Akero's stock sinks as midphase cirrhosis fail sparks flash NASH crash

Akero Therapeutics’ nonalcoholic steatohepatitis (NASH) candidate has flunked a key test. The failure of FGF21 analog efruxifermin (EFX) to significantly reduce fibrosis in cirrhotic NASH patients sent Akero’s stock tumbling—and caused fallout that dragged a rival’s share price down, too. 

San Francisco-based Akero has emerged as a front-runner in the NASH race over the past 13 months. The biotech enhanced its reputation in September 2022 by linking EFX to reductions in fibrosis. That trial enrolled patients with significant or advanced fibrosis but without cirrhosis. Akero followed up in June with data that suggested EFX may complement the GLP-1 drugs that are transforming obesity treatment. 

Now, the wheels have come off. Having shown efficacy in earlier-stage patients, Akero was looking to its phase 2b SYMMETRY clinical trial to show EFX reduces fibrosis in people with compensated cirrhosis. The study failed.

After 36 weeks, 24% of people on the high dose of EFX experienced at least a one-stage improvement in liver fibrosis with no worsening of NASH, compared to 14% of their peers on placebo. The low dose fared slightly worse, with 22% of patients meeting the response criteria. Neither dose performed significantly better than placebo, although Akero did post improvements in NASH resolution and liver injury markers.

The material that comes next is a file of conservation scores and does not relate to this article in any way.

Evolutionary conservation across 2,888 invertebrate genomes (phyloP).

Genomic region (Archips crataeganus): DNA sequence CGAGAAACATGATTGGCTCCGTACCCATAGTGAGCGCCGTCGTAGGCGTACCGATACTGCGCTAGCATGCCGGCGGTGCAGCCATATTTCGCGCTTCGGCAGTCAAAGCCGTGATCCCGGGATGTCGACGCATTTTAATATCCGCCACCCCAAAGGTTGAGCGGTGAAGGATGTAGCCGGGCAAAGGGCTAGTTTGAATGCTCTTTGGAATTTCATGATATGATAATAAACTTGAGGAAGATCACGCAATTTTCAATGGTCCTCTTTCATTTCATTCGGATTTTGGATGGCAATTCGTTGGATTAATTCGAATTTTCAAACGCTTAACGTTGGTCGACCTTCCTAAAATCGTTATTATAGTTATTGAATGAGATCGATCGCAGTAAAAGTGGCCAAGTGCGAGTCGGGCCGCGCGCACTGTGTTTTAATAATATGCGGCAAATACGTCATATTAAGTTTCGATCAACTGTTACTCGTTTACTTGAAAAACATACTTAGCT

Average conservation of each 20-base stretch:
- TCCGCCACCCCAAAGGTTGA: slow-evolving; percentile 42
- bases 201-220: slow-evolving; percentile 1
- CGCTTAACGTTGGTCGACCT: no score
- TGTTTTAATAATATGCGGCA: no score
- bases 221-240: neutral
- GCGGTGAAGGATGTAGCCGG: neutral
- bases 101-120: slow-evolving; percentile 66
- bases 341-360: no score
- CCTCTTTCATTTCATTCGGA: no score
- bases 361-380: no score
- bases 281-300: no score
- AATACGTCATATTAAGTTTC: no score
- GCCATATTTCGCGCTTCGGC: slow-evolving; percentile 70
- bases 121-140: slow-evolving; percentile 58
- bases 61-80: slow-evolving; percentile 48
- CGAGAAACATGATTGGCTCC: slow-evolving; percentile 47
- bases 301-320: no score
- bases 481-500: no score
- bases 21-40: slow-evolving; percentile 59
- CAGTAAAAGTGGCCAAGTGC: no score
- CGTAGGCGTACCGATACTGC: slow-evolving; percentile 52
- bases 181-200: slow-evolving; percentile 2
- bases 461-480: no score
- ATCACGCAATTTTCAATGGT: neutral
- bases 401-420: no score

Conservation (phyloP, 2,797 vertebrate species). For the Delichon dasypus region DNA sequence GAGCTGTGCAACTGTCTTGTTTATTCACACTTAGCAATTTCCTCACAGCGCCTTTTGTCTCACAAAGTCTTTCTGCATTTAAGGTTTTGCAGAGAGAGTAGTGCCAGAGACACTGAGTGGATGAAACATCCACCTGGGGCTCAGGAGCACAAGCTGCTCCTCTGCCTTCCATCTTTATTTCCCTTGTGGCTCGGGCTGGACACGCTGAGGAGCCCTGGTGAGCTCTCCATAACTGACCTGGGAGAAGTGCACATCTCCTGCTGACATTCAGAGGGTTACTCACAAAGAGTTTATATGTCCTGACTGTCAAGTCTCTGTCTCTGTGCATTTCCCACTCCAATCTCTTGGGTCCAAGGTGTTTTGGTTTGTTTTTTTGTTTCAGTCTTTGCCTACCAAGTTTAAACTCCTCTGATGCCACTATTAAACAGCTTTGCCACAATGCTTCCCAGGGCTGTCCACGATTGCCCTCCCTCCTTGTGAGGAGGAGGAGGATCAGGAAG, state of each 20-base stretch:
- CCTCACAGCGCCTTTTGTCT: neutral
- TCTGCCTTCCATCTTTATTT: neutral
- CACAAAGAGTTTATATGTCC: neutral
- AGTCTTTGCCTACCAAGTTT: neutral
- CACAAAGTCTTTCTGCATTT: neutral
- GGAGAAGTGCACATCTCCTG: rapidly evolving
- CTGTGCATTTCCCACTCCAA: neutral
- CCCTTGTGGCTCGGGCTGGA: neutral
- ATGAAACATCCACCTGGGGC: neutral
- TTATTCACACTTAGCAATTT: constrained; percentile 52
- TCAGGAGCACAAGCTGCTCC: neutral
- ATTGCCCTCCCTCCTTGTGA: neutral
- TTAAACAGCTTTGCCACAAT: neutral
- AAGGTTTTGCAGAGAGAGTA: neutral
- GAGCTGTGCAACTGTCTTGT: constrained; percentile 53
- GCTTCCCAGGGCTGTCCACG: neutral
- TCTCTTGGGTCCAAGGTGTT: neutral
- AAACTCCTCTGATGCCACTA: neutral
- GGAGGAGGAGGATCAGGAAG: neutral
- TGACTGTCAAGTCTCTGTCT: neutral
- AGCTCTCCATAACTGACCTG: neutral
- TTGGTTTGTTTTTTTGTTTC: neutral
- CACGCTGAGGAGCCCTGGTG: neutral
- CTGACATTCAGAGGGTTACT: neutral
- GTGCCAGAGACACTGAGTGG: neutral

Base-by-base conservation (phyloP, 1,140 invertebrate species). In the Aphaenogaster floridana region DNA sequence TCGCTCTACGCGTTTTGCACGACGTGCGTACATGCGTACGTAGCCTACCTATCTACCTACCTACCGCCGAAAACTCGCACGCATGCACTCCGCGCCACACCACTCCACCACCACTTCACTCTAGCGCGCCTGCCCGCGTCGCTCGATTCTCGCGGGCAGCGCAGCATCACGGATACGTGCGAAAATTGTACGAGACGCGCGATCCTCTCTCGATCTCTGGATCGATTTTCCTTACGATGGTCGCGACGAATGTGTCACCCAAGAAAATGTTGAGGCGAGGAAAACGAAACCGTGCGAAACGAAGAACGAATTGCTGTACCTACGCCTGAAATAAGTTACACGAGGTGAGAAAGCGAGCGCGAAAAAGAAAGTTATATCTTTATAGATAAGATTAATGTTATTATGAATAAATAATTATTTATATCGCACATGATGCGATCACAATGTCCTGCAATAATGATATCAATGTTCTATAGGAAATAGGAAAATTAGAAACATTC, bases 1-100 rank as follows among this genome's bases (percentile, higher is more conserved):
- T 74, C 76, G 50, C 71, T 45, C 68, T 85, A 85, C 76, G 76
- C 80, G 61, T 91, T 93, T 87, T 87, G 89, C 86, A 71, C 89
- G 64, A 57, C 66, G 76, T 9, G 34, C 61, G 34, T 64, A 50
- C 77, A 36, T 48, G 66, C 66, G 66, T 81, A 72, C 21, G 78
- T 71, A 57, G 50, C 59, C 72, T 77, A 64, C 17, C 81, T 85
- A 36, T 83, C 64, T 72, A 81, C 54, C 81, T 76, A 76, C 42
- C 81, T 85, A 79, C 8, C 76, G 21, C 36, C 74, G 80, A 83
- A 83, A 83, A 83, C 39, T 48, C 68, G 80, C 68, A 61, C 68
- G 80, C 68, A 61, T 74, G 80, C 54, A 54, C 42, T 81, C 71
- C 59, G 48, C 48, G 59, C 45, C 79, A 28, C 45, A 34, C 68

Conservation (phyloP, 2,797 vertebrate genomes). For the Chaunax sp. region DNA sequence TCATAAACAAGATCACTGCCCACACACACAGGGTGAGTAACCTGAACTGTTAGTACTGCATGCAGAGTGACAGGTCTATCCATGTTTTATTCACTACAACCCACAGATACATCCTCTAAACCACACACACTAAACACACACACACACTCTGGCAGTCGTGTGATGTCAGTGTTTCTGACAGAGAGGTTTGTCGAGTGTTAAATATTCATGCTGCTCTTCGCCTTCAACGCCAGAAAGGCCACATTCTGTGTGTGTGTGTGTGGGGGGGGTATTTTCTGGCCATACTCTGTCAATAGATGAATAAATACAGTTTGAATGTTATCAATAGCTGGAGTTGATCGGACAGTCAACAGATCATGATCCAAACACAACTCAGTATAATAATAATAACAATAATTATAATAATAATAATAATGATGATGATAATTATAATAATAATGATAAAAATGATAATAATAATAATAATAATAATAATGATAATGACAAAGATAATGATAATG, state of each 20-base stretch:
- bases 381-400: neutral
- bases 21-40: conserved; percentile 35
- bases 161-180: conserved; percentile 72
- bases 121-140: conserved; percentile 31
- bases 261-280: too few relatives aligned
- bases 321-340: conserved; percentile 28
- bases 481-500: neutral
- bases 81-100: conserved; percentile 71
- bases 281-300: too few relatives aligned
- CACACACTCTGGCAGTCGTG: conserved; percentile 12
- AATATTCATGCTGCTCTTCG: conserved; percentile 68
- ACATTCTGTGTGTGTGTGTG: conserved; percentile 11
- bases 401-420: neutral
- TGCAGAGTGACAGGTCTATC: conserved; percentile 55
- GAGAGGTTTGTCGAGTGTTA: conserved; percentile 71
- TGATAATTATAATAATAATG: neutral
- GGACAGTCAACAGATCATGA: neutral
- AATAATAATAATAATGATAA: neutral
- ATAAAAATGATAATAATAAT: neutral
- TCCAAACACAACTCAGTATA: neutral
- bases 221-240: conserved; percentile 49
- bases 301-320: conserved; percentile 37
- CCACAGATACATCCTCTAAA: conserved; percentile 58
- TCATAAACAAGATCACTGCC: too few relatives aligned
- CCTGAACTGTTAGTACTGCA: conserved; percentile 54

The news sent shares in Akero down 66% to $16.50 in premarket trading, largely wiping out the gains it made after the positive readout last year. Investors also turned against 89bio, a biotech working on a rival FGF21 analog, sending its share price down 35% to $10.10 in premarket trading.

While investors were quick to write down FGF21 analogs, Akero argued the picture is more complex, and positive for EFX, than the primary endpoint fail would suggest. In a statement, CEO Andrew Cheng, M.D., Ph.D., said trying to show a statistically significant improvement in fibrosis by Week 36 was a “high bar.” The biotech is continuing to track patients through Week 96.

“Viewing these data in their totality, including a fibrosis improvement trend, reports of regression from cirrhosis to stage two fibrosis, statistically significant rates of NASH resolution, and statistically significant and sustained reductions in markers of liver injury and fibrosis after 36 weeks, we believe EFX has the potential to show additional improvements for patients,” Cheng said.

If the gap between the fibrosis response rates in the treatment and placebo groups widens, the biotech could show EFX is a promising prospect that was made to look bad by an overly ambitious trial design. EFX drove improvements in fibrosis by Week 24 in patients without cirrhosis in an earlier study, but Akero held off on deciding the duration of its follow up phase 3 program until seeing the SYMMETRY data.